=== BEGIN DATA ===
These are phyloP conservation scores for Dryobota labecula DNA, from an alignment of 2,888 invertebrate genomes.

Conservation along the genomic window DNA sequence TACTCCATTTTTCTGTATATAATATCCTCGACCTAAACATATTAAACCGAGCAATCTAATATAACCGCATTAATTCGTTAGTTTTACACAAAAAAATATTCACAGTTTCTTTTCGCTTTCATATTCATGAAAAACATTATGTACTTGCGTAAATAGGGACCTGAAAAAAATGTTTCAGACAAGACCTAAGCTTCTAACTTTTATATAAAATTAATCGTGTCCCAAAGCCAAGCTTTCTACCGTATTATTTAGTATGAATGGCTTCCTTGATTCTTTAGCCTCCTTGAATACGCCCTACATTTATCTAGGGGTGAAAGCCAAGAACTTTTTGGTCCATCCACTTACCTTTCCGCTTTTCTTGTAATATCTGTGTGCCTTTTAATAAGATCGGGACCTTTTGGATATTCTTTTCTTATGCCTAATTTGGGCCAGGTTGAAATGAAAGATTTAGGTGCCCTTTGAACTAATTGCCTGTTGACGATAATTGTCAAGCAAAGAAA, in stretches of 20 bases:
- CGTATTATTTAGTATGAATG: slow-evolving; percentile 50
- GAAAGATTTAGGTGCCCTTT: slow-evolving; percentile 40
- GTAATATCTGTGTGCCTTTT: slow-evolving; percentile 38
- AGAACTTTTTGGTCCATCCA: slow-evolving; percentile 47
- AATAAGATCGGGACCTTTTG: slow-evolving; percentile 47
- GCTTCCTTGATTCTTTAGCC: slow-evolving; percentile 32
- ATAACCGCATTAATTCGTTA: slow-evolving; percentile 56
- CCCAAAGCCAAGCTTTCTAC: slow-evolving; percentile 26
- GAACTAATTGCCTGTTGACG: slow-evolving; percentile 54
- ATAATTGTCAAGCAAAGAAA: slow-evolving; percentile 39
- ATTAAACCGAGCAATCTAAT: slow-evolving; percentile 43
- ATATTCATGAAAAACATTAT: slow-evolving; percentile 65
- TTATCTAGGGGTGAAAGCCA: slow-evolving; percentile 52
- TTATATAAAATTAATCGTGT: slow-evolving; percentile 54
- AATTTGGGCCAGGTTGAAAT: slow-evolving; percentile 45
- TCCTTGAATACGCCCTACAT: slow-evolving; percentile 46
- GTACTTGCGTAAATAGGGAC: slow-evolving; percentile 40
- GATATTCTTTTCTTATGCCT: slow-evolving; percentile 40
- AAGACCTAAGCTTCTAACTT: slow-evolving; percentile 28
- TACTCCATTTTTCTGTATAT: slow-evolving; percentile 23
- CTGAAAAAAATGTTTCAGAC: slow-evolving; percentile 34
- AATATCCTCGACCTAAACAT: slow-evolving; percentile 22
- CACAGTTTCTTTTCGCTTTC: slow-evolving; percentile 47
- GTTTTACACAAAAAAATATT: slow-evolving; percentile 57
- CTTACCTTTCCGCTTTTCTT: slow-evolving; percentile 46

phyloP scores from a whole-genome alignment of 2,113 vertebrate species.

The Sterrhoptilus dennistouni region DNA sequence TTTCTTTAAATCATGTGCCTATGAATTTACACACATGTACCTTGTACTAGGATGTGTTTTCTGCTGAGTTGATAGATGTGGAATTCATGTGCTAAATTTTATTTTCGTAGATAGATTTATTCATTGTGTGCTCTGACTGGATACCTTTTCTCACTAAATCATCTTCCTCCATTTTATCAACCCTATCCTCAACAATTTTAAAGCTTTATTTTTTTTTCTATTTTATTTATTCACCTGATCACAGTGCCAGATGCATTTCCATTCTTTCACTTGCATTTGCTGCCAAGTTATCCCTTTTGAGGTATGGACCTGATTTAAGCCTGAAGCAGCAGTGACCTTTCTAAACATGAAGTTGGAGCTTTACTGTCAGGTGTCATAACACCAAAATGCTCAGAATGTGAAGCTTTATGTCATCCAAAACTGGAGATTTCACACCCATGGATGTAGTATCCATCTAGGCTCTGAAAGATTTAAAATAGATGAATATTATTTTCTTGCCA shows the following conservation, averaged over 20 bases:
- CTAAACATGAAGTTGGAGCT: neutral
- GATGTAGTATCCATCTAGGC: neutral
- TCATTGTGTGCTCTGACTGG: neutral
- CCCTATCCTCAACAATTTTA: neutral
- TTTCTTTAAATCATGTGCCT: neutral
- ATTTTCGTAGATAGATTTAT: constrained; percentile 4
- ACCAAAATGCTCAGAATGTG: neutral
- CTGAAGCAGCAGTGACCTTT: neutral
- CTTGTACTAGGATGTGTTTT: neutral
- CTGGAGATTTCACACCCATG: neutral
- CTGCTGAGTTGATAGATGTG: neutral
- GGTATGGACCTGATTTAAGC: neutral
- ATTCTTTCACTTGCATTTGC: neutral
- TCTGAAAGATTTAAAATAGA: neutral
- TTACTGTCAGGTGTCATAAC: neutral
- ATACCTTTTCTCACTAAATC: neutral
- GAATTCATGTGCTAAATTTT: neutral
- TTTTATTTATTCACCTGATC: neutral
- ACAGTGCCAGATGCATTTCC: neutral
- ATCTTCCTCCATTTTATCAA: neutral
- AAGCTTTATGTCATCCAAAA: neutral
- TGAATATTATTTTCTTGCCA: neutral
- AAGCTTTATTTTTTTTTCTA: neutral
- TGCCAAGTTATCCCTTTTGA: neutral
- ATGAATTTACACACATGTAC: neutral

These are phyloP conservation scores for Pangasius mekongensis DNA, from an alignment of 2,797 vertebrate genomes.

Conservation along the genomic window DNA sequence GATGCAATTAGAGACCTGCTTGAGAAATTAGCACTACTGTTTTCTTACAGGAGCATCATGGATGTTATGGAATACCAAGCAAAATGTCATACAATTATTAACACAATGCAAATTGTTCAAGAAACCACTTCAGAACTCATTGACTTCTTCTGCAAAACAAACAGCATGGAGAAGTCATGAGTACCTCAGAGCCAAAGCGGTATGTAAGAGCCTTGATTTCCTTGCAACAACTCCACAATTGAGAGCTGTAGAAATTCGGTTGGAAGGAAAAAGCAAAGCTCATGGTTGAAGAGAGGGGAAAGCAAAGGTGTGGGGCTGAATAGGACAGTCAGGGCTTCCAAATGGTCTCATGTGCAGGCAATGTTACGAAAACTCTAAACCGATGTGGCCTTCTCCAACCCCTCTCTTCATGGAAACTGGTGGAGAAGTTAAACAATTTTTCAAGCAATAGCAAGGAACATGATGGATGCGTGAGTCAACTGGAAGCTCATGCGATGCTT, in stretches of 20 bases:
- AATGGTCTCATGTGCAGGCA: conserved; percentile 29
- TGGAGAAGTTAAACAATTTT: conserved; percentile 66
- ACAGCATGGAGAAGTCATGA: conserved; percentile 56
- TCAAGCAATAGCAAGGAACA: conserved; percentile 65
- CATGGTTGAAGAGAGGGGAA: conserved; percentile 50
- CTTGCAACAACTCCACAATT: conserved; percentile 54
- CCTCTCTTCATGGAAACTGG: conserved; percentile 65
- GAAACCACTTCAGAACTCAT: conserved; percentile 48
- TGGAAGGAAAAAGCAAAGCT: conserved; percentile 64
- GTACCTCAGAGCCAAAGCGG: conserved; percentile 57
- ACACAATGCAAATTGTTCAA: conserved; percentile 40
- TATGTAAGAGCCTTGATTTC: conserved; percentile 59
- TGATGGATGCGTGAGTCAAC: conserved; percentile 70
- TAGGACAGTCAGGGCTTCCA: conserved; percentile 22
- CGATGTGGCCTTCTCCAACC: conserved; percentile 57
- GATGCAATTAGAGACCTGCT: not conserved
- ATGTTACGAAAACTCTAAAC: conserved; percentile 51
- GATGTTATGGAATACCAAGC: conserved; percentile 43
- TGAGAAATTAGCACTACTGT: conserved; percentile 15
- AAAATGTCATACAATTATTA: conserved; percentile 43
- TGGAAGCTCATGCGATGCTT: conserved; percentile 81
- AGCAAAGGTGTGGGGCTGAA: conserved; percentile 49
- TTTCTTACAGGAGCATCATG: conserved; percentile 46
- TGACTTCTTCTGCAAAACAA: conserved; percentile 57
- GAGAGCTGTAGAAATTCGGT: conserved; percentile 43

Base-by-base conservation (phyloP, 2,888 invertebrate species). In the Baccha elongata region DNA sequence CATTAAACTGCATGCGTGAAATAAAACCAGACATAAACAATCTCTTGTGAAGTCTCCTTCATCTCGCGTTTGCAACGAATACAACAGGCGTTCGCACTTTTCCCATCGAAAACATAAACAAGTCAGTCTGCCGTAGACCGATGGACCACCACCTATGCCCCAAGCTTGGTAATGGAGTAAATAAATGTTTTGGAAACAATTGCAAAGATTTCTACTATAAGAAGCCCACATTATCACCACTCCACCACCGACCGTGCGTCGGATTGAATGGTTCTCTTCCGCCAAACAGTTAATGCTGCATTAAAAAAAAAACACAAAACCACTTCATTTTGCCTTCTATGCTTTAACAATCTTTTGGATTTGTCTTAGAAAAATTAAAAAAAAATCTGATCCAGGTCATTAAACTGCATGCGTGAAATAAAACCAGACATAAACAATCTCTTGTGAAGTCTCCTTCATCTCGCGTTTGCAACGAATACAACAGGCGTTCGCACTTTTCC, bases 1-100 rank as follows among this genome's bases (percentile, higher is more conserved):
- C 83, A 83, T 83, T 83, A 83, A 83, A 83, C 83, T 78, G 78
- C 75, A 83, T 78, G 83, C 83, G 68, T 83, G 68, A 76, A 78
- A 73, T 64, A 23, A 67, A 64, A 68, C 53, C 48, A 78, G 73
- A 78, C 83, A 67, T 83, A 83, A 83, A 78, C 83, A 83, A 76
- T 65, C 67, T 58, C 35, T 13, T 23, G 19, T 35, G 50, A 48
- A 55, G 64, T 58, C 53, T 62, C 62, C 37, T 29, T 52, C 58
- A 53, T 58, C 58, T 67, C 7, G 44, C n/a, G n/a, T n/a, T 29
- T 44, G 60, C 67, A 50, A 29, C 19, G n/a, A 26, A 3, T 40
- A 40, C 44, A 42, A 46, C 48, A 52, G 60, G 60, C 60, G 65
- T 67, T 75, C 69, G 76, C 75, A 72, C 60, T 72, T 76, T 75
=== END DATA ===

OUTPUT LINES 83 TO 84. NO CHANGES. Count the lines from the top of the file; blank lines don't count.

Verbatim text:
- C 83, A 83, T 83, T 83, A 83, A 83, A 83, C 83, T 78, G 78
- C 75, A 83, T 78, G 83, C 83, G 68, T 83, G 68, A 76, A 78